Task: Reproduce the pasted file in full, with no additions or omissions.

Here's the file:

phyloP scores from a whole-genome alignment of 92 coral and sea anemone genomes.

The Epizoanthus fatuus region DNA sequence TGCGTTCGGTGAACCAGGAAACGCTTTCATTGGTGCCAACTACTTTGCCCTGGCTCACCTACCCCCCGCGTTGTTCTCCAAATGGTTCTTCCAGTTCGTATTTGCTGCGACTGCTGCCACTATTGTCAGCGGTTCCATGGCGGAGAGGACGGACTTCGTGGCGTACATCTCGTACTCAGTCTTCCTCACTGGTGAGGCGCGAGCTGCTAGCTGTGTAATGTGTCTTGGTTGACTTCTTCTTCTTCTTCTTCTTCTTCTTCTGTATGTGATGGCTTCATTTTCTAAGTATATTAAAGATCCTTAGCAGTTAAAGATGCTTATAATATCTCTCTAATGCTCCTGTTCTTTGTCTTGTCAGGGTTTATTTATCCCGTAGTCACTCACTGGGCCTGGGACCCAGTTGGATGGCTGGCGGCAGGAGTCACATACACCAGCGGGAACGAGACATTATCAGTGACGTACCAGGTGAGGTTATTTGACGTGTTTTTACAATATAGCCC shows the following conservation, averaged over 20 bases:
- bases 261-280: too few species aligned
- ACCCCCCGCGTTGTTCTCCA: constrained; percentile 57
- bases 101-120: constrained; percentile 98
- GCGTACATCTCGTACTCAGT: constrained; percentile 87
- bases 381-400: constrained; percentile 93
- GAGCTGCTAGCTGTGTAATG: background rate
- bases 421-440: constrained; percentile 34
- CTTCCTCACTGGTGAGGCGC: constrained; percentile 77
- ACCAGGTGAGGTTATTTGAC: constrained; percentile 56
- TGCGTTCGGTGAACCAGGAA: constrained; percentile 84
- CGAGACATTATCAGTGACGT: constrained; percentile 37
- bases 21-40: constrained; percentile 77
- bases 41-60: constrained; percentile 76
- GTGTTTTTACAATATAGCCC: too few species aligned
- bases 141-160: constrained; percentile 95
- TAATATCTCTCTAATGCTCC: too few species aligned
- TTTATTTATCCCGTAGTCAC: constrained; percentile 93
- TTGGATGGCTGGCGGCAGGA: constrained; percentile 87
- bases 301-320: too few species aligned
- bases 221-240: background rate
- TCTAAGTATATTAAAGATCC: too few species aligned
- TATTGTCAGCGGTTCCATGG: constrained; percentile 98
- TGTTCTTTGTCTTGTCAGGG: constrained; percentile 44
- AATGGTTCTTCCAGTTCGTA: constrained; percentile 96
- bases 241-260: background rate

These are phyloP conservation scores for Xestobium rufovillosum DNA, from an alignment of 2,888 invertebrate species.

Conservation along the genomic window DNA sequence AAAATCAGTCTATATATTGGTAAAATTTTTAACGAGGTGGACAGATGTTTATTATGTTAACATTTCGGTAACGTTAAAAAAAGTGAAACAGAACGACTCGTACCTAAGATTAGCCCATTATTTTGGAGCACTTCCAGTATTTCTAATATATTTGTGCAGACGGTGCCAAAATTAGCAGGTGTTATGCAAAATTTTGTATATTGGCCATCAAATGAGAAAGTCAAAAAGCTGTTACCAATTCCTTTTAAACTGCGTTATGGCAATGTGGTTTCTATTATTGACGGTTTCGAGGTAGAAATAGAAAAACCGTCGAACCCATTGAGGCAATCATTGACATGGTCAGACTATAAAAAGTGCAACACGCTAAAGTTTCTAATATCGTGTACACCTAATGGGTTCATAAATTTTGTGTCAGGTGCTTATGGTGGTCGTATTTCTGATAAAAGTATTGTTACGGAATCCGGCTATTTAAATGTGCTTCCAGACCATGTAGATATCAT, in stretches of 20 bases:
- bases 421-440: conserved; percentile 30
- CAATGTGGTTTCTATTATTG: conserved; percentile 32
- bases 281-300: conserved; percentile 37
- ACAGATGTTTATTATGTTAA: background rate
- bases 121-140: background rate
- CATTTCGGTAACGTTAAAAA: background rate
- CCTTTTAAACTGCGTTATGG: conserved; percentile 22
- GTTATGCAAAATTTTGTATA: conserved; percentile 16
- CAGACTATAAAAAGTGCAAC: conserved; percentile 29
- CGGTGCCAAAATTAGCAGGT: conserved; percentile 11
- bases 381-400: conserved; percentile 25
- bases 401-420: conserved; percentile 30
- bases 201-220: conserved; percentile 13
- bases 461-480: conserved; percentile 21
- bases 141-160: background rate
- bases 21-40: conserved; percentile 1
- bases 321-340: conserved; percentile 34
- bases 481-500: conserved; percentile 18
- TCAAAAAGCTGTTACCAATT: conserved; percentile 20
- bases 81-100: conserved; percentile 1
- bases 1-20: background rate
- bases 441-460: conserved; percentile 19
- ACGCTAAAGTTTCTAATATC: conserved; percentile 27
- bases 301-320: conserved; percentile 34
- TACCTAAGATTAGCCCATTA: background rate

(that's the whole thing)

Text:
phyloP scores from a whole-genome alignment of 92 coral and sea anemone genomes.

The Epizoanthus fatuus region DNA sequence TGCGTTCGGTGAACCAGGAAACGCTTTCATTGGTGCCAACTACTTTGCCCTGGCTCACCTACCCCCCGCGTTGTTCTCCAAATGGTTCTTCCAGTTCGTATTTGCTGCGACTGCTGCCACTATTGTCAGCGGTTCCATGGCGGAGAGGACGGACTTCGTGGCGTACATCTCGTACTCAGTCTTCCTCACTGGTGAGGCGCGAGCTGCTAGCTGTGTAATGTGTCTTGGTTGACTTCTTCTTCTTCTTCTTCTTCTTCTTCTGTATGTGATGGCTTCATTTTCTAAGTATATTAAAGATCCTTAGCAGTTAAAGATGCTTATAATATCTCTCTAATGCTCCTGTTCTTTGTCTTGTCAGGGTTTATTTATCCCGTAGTCACTCACTGGGCCTGGGACCCAGTTGGATGGCTGGCGGCAGGAGTCACATACACCAGCGGGAACGAGACATTATCAGTGACGTACCAGGTGAGGTTATTTGACGTGTTTTTACAATATAGCCC shows the following conservation, averaged over 20 bases:
- bases 261-280: too few species aligned
- ACCCCCCGCGTTGTTCTCCA: constrained; percentile 57
- bases 101-120: constrained; percentile 98
- GCGTACATCTCGTACTCAGT: constrained; percentile 87
- bases 381-400: constrained; percentile 93
- GAGCTGCTAGCTGTGTAATG: background rate
- bases 421-440: constrained; percentile 34
- CTTCCTCACTGGTGAGGCGC: constrained; percentile 77
- ACCAGGTGAGGTTATTTGAC: constrained; percentile 56
- TGCGTTCGGTGAACCAGGAA: constrained; percentile 84
- CGAGACATTATCAGTGACGT: constrained; percentile 37
- bases 21-40: constrained; percentile 77
- bases 41-60: constrained; percentile 76
- GTGTTTTTACAATATAGCCC: too few species aligned
- bases 141-160: constrained; percentile 95
- TAATATCTCTCTAATGCTCC: too few species aligned
- TTTATTTATCCCGTAGTCAC: constrained; percentile 93
- TTGGATGGCTGGCGGCAGGA: constrained; percentile 87
- bases 301-320: too few species aligned
- bases 221-240: background rate
- TCTAAGTATATTAAAGATCC: too few species aligned
- TATTGTCAGCGGTTCCATGG: constrained; percentile 98
- TGTTCTTTGTCTTGTCAGGG: constrained; percentile 44
- AATGGTTCTTCCAGTTCGTA: constrained; percentile 96
- bases 241-260: background rate

These are phyloP conservation scores for Xestobium rufovillosum DNA, from an alignment of 2,888 invertebrate species.

Conservation along the genomic window DNA sequence AAAATCAGTCTATATATTGGTAAAATTTTTAACGAGGTGGACAGATGTTTATTATGTTAACATTTCGGTAACGTTAAAAAAAGTGAAACAGAACGACTCGTACCTAAGATTAGCCCATTATTTTGGAGCACTTCCAGTATTTCTAATATATTTGTGCAGACGGTGCCAAAATTAGCAGGTGTTATGCAAAATTTTGTATATTGGCCATCAAATGAGAAAGTCAAAAAGCTGTTACCAATTCCTTTTAAACTGCGTTATGGCAATGTGGTTTCTATTATTGACGGTTTCGAGGTAGAAATAGAAAAACCGTCGAACCCATTGAGGCAATCATTGACATGGTCAGACTATAAAAAGTGCAACACGCTAAAGTTTCTAATATCGTGTACACCTAATGGGTTCATAAATTTTGTGTCAGGTGCTTATGGTGGTCGTATTTCTGATAAAAGTATTGTTACGGAATCCGGCTATTTAAATGTGCTTCCAGACCATGTAGATATCAT, in stretches of 20 bases:
- bases 421-440: conserved; percentile 30
- CAATGTGGTTTCTATTATTG: conserved; percentile 32
- bases 281-300: conserved; percentile 37
- ACAGATGTTTATTATGTTAA: background rate
- bases 121-140: background rate
- CATTTCGGTAACGTTAAAAA: background rate
- CCTTTTAAACTGCGTTATGG: conserved; percentile 22
- GTTATGCAAAATTTTGTATA: conserved; percentile 16
- CAGACTATAAAAAGTGCAAC: conserved; percentile 29
- CGGTGCCAAAATTAGCAGGT: conserved; percentile 11
- bases 381-400: conserved; percentile 25
- bases 401-420: conserved; percentile 30
- bases 201-220: conserved; percentile 13
- bases 461-480: conserved; percentile 21
- bases 141-160: background rate
- bases 21-40: conserved; percentile 1
- bases 321-340: conserved; percentile 34
- bases 481-500: conserved; percentile 18
- TCAAAAAGCTGTTACCAATT: conserved; percentile 20
- bases 81-100: conserved; percentile 1
- bases 1-20: background rate
- bases 441-460: conserved; percentile 19
- ACGCTAAAGTTTCTAATATC: conserved; percentile 27
- bases 301-320: conserved; percentile 34
- TACCTAAGATTAGCCCATTA: background rate